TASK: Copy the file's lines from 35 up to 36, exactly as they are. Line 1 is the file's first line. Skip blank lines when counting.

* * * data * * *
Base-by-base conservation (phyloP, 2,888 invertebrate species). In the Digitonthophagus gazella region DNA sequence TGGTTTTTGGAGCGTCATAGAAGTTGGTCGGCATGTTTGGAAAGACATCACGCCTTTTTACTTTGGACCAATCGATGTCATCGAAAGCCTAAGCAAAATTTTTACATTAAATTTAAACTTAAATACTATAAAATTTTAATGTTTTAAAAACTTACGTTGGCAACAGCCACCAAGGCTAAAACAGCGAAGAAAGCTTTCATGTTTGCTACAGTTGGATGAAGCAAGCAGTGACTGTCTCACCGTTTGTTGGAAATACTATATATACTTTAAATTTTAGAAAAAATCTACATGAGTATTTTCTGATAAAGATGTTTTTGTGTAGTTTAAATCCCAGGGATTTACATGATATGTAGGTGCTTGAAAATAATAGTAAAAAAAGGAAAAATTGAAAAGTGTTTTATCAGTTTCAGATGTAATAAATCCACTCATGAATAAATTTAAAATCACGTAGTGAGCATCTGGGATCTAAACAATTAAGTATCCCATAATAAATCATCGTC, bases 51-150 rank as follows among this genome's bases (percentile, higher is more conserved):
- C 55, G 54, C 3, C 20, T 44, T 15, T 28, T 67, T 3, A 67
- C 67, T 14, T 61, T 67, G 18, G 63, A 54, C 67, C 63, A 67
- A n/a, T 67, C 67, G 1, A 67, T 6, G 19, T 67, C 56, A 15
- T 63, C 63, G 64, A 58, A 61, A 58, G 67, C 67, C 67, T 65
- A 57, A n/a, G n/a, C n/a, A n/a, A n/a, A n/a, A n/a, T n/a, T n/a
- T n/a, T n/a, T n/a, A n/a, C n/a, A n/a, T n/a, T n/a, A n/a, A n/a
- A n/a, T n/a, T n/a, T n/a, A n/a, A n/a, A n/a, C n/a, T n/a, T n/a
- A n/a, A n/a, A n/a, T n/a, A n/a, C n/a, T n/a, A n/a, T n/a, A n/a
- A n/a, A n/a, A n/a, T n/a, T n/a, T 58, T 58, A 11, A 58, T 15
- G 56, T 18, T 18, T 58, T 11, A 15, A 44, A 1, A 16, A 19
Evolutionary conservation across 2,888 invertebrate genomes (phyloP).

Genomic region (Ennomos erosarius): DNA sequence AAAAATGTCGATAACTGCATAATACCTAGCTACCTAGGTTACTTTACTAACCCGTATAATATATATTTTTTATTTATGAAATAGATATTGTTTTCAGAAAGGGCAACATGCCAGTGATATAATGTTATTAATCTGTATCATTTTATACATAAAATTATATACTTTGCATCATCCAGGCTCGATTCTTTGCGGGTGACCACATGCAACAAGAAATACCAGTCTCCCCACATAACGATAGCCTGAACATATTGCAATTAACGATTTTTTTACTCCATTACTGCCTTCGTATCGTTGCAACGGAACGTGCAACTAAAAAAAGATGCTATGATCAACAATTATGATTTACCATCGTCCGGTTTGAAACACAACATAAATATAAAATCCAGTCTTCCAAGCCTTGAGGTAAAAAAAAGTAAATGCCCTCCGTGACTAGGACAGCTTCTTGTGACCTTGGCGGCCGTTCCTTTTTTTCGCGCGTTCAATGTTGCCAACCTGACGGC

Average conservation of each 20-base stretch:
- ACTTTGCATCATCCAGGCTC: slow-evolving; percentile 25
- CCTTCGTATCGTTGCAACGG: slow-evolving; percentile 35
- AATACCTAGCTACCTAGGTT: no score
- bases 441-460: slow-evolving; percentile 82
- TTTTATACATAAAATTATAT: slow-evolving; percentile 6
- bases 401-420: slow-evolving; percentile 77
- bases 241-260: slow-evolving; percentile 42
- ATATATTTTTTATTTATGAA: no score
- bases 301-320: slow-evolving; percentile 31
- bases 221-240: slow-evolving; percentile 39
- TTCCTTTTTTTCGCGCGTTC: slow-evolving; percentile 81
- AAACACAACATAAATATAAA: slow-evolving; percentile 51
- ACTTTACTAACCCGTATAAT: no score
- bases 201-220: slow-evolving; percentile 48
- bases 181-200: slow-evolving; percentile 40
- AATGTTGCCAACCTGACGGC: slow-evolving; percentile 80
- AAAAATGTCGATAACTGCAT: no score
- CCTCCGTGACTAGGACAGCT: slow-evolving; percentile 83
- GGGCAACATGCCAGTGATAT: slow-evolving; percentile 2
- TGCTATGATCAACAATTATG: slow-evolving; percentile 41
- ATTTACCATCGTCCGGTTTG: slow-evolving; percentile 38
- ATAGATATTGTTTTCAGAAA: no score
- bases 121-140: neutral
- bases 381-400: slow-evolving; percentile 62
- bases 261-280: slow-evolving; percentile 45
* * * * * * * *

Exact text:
- ATTTACCATCGTCCGGTTTG: slow-evolving; percentile 38
- ATAGATATTGTTTTCAGAAA: no score